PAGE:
Alcohol industry watchdog, Alcohol Justice, released a national study Oct. 25, assessing the impact of alcohol advertising on youth, concluding young people are being barraged on the way to school or around town. Actor and activist Kurtwood Smith, known for roles in “That 70's Show” and “Dead Poets Society,” led the event, which called on state legislators and Congress to pass legislation that requires transit agencies to ban alcohol advertising on transit property as a precondition of transportation funding.
According to the American Public Transportation Association, more than 20 percent of public transportation users nationwide are under age 25. In large metropolitan areas like Chicago and New York, many kids use buses and trains to get to and from school. These children are disproportionately minorities and/or from economically challenged neighborhoods.
“Exposure to alcohol ads influences youth to start drinking earlier and to drink more,” according to Alcohol Justice spokesperson Michael Scippa. He says the enticement can lead to alcohol-related problems later in life, including the disease of alcoholism. “Alcohol advertising bans can significantly reduce youth exposure to alcohol advertising.”
In 2012, advertising on transit vehicles and transit stations comprised 17 percent of the more than $1 billion alcohol companies spent on ads outside of the household, according to the Outdoor Advertising Association of America.
The report, "These Buses Don't Stop For Children: Alcohol Advertising on Public Transit," describes the alcohol advertising policies of 32 major metropolitan transit agencies. Eighteen ban alcohol advertising; Chicago, New York and Atlanta were tagged as “lagging behind agencies that protect youth from alcohol ads.” The report noted most major cities continue to allow alcohol advertising on transit-related benches and bus or train shelters even if a transit policy banning alcohol ads is in place.
Limits on alcohol advertising can significantly reduce alcohol-related harm according to the speakers at the Los Angeles press conference announcing the study. A 28 percent reduction in alcohol advertising could reduce underage alcohol consumption and binge drinking by at least a percentage point each, while a complete ban on alcohol advertising could reduce the number of deaths from harmful drinking by 7,609 deaths, claims Alcohol Justice.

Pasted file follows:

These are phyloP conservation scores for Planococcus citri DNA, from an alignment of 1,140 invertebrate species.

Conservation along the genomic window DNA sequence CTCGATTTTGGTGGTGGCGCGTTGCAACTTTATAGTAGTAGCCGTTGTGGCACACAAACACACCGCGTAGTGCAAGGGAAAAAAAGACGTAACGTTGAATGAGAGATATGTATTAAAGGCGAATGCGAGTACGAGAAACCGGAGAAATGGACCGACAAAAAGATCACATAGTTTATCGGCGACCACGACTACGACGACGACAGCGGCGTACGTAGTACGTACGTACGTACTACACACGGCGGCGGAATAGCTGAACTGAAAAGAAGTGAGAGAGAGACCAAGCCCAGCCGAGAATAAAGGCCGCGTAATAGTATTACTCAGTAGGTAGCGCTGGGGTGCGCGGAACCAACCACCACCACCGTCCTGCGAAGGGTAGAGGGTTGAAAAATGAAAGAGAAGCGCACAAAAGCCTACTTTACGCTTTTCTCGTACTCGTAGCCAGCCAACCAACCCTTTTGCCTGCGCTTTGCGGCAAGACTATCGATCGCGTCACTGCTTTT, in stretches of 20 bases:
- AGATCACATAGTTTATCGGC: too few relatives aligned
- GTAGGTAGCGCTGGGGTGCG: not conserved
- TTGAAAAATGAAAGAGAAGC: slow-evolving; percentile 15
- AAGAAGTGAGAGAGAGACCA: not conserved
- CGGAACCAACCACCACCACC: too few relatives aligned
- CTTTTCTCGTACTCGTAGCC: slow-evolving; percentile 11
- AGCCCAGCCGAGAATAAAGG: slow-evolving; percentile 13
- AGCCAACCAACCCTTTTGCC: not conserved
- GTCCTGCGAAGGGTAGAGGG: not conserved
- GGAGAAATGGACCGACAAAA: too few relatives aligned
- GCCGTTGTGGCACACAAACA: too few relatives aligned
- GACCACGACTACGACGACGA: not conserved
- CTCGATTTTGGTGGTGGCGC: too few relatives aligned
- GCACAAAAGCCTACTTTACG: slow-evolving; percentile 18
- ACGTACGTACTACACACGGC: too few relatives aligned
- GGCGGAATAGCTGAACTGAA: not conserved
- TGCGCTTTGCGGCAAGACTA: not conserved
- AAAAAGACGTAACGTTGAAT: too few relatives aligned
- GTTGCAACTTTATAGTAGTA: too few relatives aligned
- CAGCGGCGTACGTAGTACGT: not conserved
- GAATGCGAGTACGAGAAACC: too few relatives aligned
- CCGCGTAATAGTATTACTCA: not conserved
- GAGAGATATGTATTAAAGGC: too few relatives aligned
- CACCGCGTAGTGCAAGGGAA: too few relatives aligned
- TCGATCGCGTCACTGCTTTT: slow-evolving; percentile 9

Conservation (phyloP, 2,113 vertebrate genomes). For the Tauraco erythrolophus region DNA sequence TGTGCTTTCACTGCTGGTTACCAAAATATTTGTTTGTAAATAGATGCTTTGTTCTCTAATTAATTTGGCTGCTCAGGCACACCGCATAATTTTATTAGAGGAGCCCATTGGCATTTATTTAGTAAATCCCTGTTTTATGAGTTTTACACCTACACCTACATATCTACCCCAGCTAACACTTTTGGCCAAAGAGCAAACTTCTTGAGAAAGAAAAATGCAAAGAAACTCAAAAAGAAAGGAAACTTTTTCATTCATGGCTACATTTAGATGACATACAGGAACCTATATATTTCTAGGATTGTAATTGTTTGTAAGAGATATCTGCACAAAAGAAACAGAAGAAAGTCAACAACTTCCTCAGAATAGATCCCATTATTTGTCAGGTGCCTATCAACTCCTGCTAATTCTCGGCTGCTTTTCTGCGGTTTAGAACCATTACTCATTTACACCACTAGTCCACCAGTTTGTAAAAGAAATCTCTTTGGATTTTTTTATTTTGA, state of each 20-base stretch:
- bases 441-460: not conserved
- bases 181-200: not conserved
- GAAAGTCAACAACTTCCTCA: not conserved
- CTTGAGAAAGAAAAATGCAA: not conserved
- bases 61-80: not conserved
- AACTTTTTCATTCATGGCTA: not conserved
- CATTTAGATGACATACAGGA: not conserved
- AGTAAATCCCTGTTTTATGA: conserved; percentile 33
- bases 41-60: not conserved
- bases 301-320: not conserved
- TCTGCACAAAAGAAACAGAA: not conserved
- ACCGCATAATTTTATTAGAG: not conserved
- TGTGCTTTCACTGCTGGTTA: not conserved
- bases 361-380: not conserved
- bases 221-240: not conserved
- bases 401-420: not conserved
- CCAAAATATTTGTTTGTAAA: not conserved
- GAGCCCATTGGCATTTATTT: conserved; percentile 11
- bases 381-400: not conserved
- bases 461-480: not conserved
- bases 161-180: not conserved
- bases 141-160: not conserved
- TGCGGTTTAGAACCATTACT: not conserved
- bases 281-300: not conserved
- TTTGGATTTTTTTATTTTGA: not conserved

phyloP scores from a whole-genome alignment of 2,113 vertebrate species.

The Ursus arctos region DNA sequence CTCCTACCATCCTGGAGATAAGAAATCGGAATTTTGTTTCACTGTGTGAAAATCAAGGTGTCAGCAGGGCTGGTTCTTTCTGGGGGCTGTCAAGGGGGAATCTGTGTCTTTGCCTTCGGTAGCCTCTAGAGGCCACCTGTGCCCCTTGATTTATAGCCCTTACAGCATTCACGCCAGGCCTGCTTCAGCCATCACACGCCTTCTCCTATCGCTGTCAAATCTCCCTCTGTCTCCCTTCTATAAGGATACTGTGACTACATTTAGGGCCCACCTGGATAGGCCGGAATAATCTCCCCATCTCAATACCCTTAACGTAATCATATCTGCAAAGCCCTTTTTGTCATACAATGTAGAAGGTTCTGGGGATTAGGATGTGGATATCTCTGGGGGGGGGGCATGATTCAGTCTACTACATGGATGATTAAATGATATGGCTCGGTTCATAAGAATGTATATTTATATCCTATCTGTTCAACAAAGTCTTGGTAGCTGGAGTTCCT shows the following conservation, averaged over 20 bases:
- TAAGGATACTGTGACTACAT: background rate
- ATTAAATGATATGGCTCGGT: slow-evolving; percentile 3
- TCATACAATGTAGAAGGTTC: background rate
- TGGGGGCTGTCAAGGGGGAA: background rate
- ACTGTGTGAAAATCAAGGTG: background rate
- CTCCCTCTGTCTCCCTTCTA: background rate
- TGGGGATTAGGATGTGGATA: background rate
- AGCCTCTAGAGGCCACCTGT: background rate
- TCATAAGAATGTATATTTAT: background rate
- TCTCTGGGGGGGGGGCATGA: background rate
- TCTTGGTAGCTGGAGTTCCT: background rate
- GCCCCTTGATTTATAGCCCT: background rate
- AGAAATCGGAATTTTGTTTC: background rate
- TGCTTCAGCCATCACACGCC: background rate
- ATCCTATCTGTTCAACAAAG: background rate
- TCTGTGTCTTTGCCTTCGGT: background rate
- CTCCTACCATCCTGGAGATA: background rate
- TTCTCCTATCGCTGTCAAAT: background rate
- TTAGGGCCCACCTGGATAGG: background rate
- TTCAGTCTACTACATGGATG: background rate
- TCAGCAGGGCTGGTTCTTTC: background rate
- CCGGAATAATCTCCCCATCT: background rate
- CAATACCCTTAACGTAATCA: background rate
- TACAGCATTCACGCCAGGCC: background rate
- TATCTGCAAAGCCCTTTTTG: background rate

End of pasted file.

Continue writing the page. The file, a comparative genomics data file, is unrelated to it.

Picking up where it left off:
The alcohol industry claims it is not targeting minors or encouraging underage drinking. Trade associations for beer, wine and spirits have self-regulatory guidelines in place for alcohol advertising. The Distilled Spirits Council of the U.S. (DISCUS) Advertising Code of Ethics is one such self-policed directive. Its rules associated with schools address stationary advertising, which may not be located within 500 feet of elementary and secondary schools or places of worship.
In 2012, the Chicago Transit Authority (CTA) reversed its ad policy, citing economic reasons, and approved an ordinance that allows for alcohol advertising to be placed on trains and in stations for the first time in 15 years. CTA President Forrest Claypool says the ban is still in place on “L” stations that serve a high number of students and on all CTA buses. The bus stops, however, are city property and allow alcohol ads. Alcohol Justice's recommendations include alcohol ad bans extended to all government-owned transit-related properties.
The CTA expects to generate $3.2 million in additional advertising revenue from alcohol ads – 0.2 percent of the agency’s annual operating budget. Scippa says, “It makes no sense for public transit agencies or cities to allow alcohol advertising that recoups less than a percent of their operating revenues while governments in the U.S. bear the burden of over $90 billion in annual costs from alcohol-related harm.”